Thursday, 2 July 2015

Andrey Proshkin: Orleans - Орлеан (2015)

Director: Andrey Proshkin
Writer: Yuriy Arabov
Stars: Nikolai Karpenko, Vitaliy Khaev, Artyom Kobzev,Yelena Lyadova,

Orleans (2015)

Orleans is a sonorous name of a dusty concrete backwater Russian town; it should come as no surprise, though, as there are villages scattered across Russia that are called, for example, Paris (such a village exists in practically every region, and there’s indeed Orleans in the Altai mountains). The name “Orleans” is more widely known as part of “New Orleans”, because of the 2005 hurricane that looked like an almost Biblical punishment – which corresponds to apocalyptic ending of Andrei Proshkin’s film. One can’t help thinking of Babylon (“Alas! alas! that great city, Babylon, that mighty city”); covered in ashes Sodom and Gomorrah (there are ashes in “Orleans” too, although of a different origin) go without saying. An almost Biblical – or anti-Biblical – story is closely intertwined here with the esthetics of poor apartment blocks, dilapidated hospitals and police stations – basically, with everything that stopped being mere decorations and became part of the very language of the new Russian cinema.

The thing our “new wave” representatives have in common is not only this language but also the idea that absurd, grotesque and buffoonery correspond to the Russian reality, and there’s no need to look for boring, realistic plot to express the “Zeitgeist”, hits its very nerve. Aleksey Balabanov became one of the pioneers who created the bridge between what esthetes tend to call “trash” – and stylistically opposite films that convey the same message. In this context it becomes especially symbolic that Executor in “Orleans” is played by Viktor Sukhorukov – one of Balabanov’s favourite actors. Another person who “made” “Orleans” is Oleg Yagodin. He can certainly be called this year’s discovery of the Russian cinema. However, he’s already quite well-known as a theatre actor, and in 2009 the French newspaper “Le Monde” called Yagodin “an actor who Luchino Visconti would have kidnapped without thinking twice to film him in his “The Damned” if the two had been contemporaries”. However, Yagodin was “kidnapped” much later – and brought straight to the town Orleans, where his character, a doctor, together with his fellow losers, a cop and a hairdresser, becomes an object of particular interest of a prophet, who might as well be Antichrist or personified conscience. Read more >>>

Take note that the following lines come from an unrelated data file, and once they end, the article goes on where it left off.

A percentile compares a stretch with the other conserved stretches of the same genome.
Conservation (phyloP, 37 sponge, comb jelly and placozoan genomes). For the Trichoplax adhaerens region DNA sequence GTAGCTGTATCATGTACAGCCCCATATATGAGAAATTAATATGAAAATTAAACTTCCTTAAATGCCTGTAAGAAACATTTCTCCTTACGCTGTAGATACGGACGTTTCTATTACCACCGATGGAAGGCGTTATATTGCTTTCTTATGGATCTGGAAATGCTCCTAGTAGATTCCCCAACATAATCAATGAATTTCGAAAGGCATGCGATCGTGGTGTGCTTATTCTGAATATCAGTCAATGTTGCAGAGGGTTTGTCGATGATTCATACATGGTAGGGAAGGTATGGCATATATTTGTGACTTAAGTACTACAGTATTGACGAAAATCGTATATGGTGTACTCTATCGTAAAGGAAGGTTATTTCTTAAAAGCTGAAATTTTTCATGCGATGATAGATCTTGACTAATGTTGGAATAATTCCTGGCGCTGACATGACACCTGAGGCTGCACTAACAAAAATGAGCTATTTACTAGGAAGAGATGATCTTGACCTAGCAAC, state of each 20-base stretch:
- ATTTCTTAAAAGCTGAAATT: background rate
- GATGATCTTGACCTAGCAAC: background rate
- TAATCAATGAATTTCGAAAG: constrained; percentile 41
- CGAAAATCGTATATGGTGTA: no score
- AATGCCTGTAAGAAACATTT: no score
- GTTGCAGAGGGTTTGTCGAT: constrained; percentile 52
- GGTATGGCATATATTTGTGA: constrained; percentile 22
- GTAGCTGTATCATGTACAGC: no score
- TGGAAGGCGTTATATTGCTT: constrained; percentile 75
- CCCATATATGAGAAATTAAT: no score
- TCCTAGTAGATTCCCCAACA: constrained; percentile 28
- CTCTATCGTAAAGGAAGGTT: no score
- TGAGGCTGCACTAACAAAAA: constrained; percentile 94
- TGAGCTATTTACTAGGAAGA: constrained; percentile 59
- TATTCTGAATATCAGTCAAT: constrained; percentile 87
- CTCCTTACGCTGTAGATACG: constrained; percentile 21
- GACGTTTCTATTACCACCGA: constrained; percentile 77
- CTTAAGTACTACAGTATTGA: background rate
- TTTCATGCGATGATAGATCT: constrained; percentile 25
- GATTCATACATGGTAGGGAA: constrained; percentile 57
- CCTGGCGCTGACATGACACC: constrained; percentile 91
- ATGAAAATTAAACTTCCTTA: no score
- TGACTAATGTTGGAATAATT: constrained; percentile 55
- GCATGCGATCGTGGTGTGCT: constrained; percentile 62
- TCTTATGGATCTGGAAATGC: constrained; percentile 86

Sunday, 7 June 2015

Filming of Kharms Biopic Completed in St. Petersburg


Shooting of a feature film about the famous Russian writer and poet Daniil Kharms has been completed in St. Petersburg.

The film director is Ivan Bolotnikov, a successor of the renowned Alexey Hermann Sr. The leading role is played by the Polish actor Wojciech Urbanski. Lithuanian actors (Aisti Dirjute and Darius Gumauskas) and Russian actors (Nadezhda Tolubeeva, Alexander Bashirov, and Yury Itskov) also take part in the movie.

The film shooting proceeded for 22 days. Within that period the film crew managed to finish shooting scenes in St. Petersburg and Kronstadt.

The biopic Kharms will premiere this autumn, and its going on wide release in winter will be timed to the
110th anniversary since the birthday of Daniil Kharms.

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Wednesday, 20 May 2015

Alexander Kott: Test - Испытание (2014)

Испытание (2014)

Director: Alexander Kott
Cast: Elena An, Danila Rassomakhin, Karim Pakachakov, Narinman Bekbulatov-Areshev

Awards :

Best music Aleksey AIGY , Annual award of the Guild of Historians of Cinema and Film Critics, Moscow (Russia), 2015 Annual award of the Guild of Historians of Cinema and Film Critics, Moscow (Russia), 2015 First prize Open Russian Film Festival Kinotavr, Sochi (Russia), 2014 Best Cinematography Levan KAPANADZE , Open Russian Film Festival Kinotavr, Sochi (Russia), 2014 Guild of Historians of Cinema and Film Critics Prize Open Russian Film Festival Kinotavr, Sochi (Russia), 2014 Guild of Historians of Cinema and Film Critics Diploma Open Russian Film Festival Kinotavr, Sochi (Russia), 2014 Special Prize Middle East International Film Festival : MEIFF, Abu Dhabi (United Arab Emirates), 2014 Special mention Honfleur Russian Film Festival, Honfleur (France), 2014 First prize International Human Rights Film Festival, Moscow (Russia), 2014

Testing (2014)